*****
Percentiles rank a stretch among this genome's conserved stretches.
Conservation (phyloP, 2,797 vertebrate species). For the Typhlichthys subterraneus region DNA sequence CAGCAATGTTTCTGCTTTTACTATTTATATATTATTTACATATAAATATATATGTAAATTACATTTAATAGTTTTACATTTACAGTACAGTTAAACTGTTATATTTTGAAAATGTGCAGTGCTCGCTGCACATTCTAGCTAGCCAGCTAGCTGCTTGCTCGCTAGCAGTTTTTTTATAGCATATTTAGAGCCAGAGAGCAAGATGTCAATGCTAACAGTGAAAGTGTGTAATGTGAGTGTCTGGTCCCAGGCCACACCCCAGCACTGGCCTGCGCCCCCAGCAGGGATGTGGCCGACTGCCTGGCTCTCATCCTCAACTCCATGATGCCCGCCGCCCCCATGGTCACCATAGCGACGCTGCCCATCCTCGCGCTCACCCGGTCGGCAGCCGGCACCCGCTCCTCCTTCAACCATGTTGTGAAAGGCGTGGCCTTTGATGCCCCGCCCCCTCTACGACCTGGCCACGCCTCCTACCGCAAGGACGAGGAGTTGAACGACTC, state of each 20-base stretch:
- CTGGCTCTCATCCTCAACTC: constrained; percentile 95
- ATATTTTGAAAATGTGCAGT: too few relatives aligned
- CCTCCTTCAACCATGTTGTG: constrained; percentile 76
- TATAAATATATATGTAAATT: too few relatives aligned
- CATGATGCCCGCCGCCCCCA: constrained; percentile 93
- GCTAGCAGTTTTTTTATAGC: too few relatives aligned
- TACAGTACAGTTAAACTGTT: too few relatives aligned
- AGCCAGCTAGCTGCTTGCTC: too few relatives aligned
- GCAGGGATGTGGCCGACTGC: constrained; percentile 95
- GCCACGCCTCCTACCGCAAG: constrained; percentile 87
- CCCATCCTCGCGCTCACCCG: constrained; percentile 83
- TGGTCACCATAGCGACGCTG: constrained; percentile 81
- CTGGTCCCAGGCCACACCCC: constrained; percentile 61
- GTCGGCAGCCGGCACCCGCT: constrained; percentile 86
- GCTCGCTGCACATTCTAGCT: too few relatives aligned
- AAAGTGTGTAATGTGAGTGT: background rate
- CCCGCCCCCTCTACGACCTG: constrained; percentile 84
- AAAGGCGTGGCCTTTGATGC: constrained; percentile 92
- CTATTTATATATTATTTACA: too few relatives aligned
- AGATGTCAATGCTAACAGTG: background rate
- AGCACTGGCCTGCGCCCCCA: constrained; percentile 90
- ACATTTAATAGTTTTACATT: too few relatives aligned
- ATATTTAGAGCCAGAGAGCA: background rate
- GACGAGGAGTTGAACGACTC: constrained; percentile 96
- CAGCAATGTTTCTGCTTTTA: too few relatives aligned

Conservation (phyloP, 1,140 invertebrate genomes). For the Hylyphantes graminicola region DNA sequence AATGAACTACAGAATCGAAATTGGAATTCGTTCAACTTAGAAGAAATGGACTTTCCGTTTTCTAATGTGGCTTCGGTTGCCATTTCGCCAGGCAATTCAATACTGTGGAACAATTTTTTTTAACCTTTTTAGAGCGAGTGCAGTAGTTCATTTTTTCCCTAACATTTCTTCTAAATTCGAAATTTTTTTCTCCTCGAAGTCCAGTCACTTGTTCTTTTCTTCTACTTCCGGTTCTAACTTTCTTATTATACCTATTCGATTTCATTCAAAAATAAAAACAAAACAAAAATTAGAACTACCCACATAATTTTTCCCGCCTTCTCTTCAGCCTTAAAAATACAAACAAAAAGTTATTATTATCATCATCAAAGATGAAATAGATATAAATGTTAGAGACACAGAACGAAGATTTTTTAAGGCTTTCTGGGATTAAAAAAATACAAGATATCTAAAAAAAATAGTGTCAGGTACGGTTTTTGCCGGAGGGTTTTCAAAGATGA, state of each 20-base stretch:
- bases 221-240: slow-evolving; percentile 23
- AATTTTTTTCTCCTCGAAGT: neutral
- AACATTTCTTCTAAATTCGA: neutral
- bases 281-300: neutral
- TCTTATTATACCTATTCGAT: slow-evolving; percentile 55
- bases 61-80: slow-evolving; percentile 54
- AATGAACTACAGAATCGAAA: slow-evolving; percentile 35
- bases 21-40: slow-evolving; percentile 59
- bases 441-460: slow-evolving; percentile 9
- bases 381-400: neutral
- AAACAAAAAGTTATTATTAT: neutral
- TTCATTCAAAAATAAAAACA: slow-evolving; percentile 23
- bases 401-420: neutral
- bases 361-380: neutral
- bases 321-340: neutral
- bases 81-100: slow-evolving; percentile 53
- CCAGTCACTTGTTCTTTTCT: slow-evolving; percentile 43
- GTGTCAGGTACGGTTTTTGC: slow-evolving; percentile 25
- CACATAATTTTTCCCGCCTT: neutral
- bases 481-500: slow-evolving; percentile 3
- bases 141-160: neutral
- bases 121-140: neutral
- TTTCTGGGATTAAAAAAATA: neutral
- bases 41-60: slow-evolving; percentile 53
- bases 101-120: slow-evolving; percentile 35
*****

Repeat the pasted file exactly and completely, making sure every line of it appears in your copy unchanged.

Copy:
Percentiles rank a stretch among this genome's conserved stretches.
Conservation (phyloP, 2,797 vertebrate species). For the Typhlichthys subterraneus region DNA sequence CAGCAATGTTTCTGCTTTTACTATTTATATATTATTTACATATAAATATATATGTAAATTACATTTAATAGTTTTACATTTACAGTACAGTTAAACTGTTATATTTTGAAAATGTGCAGTGCTCGCTGCACATTCTAGCTAGCCAGCTAGCTGCTTGCTCGCTAGCAGTTTTTTTATAGCATATTTAGAGCCAGAGAGCAAGATGTCAATGCTAACAGTGAAAGTGTGTAATGTGAGTGTCTGGTCCCAGGCCACACCCCAGCACTGGCCTGCGCCCCCAGCAGGGATGTGGCCGACTGCCTGGCTCTCATCCTCAACTCCATGATGCCCGCCGCCCCCATGGTCACCATAGCGACGCTGCCCATCCTCGCGCTCACCCGGTCGGCAGCCGGCACCCGCTCCTCCTTCAACCATGTTGTGAAAGGCGTGGCCTTTGATGCCCCGCCCCCTCTACGACCTGGCCACGCCTCCTACCGCAAGGACGAGGAGTTGAACGACTC, state of each 20-base stretch:
- CTGGCTCTCATCCTCAACTC: constrained; percentile 95
- ATATTTTGAAAATGTGCAGT: too few relatives aligned
- CCTCCTTCAACCATGTTGTG: constrained; percentile 76
- TATAAATATATATGTAAATT: too few relatives aligned
- CATGATGCCCGCCGCCCCCA: constrained; percentile 93
- GCTAGCAGTTTTTTTATAGC: too few relatives aligned
- TACAGTACAGTTAAACTGTT: too few relatives aligned
- AGCCAGCTAGCTGCTTGCTC: too few relatives aligned
- GCAGGGATGTGGCCGACTGC: constrained; percentile 95
- GCCACGCCTCCTACCGCAAG: constrained; percentile 87
- CCCATCCTCGCGCTCACCCG: constrained; percentile 83
- TGGTCACCATAGCGACGCTG: constrained; percentile 81
- CTGGTCCCAGGCCACACCCC: constrained; percentile 61
- GTCGGCAGCCGGCACCCGCT: constrained; percentile 86
- GCTCGCTGCACATTCTAGCT: too few relatives aligned
- AAAGTGTGTAATGTGAGTGT: background rate
- CCCGCCCCCTCTACGACCTG: constrained; percentile 84
- AAAGGCGTGGCCTTTGATGC: constrained; percentile 92
- CTATTTATATATTATTTACA: too few relatives aligned
- AGATGTCAATGCTAACAGTG: background rate
- AGCACTGGCCTGCGCCCCCA: constrained; percentile 90
- ACATTTAATAGTTTTACATT: too few relatives aligned
- ATATTTAGAGCCAGAGAGCA: background rate
- GACGAGGAGTTGAACGACTC: constrained; percentile 96
- CAGCAATGTTTCTGCTTTTA: too few relatives aligned

Conservation (phyloP, 1,140 invertebrate genomes). For the Hylyphantes graminicola region DNA sequence AATGAACTACAGAATCGAAATTGGAATTCGTTCAACTTAGAAGAAATGGACTTTCCGTTTTCTAATGTGGCTTCGGTTGCCATTTCGCCAGGCAATTCAATACTGTGGAACAATTTTTTTTAACCTTTTTAGAGCGAGTGCAGTAGTTCATTTTTTCCCTAACATTTCTTCTAAATTCGAAATTTTTTTCTCCTCGAAGTCCAGTCACTTGTTCTTTTCTTCTACTTCCGGTTCTAACTTTCTTATTATACCTATTCGATTTCATTCAAAAATAAAAACAAAACAAAAATTAGAACTACCCACATAATTTTTCCCGCCTTCTCTTCAGCCTTAAAAATACAAACAAAAAGTTATTATTATCATCATCAAAGATGAAATAGATATAAATGTTAGAGACACAGAACGAAGATTTTTTAAGGCTTTCTGGGATTAAAAAAATACAAGATATCTAAAAAAAATAGTGTCAGGTACGGTTTTTGCCGGAGGGTTTTCAAAGATGA, state of each 20-base stretch:
- bases 221-240: slow-evolving; percentile 23
- AATTTTTTTCTCCTCGAAGT: neutral
- AACATTTCTTCTAAATTCGA: neutral
- bases 281-300: neutral
- TCTTATTATACCTATTCGAT: slow-evolving; percentile 55
- bases 61-80: slow-evolving; percentile 54
- AATGAACTACAGAATCGAAA: slow-evolving; percentile 35
- bases 21-40: slow-evolving; percentile 59
- bases 441-460: slow-evolving; percentile 9
- bases 381-400: neutral
- AAACAAAAAGTTATTATTAT: neutral
- TTCATTCAAAAATAAAAACA: slow-evolving; percentile 23
- bases 401-420: neutral
- bases 361-380: neutral
- bases 321-340: neutral
- bases 81-100: slow-evolving; percentile 53
- CCAGTCACTTGTTCTTTTCT: slow-evolving; percentile 43
- GTGTCAGGTACGGTTTTTGC: slow-evolving; percentile 25
- CACATAATTTTTCCCGCCTT: neutral
- bases 481-500: slow-evolving; percentile 3
- bases 141-160: neutral
- bases 121-140: neutral
- TTTCTGGGATTAAAAAAATA: neutral
- bases 41-60: slow-evolving; percentile 53
- bases 101-120: slow-evolving; percentile 35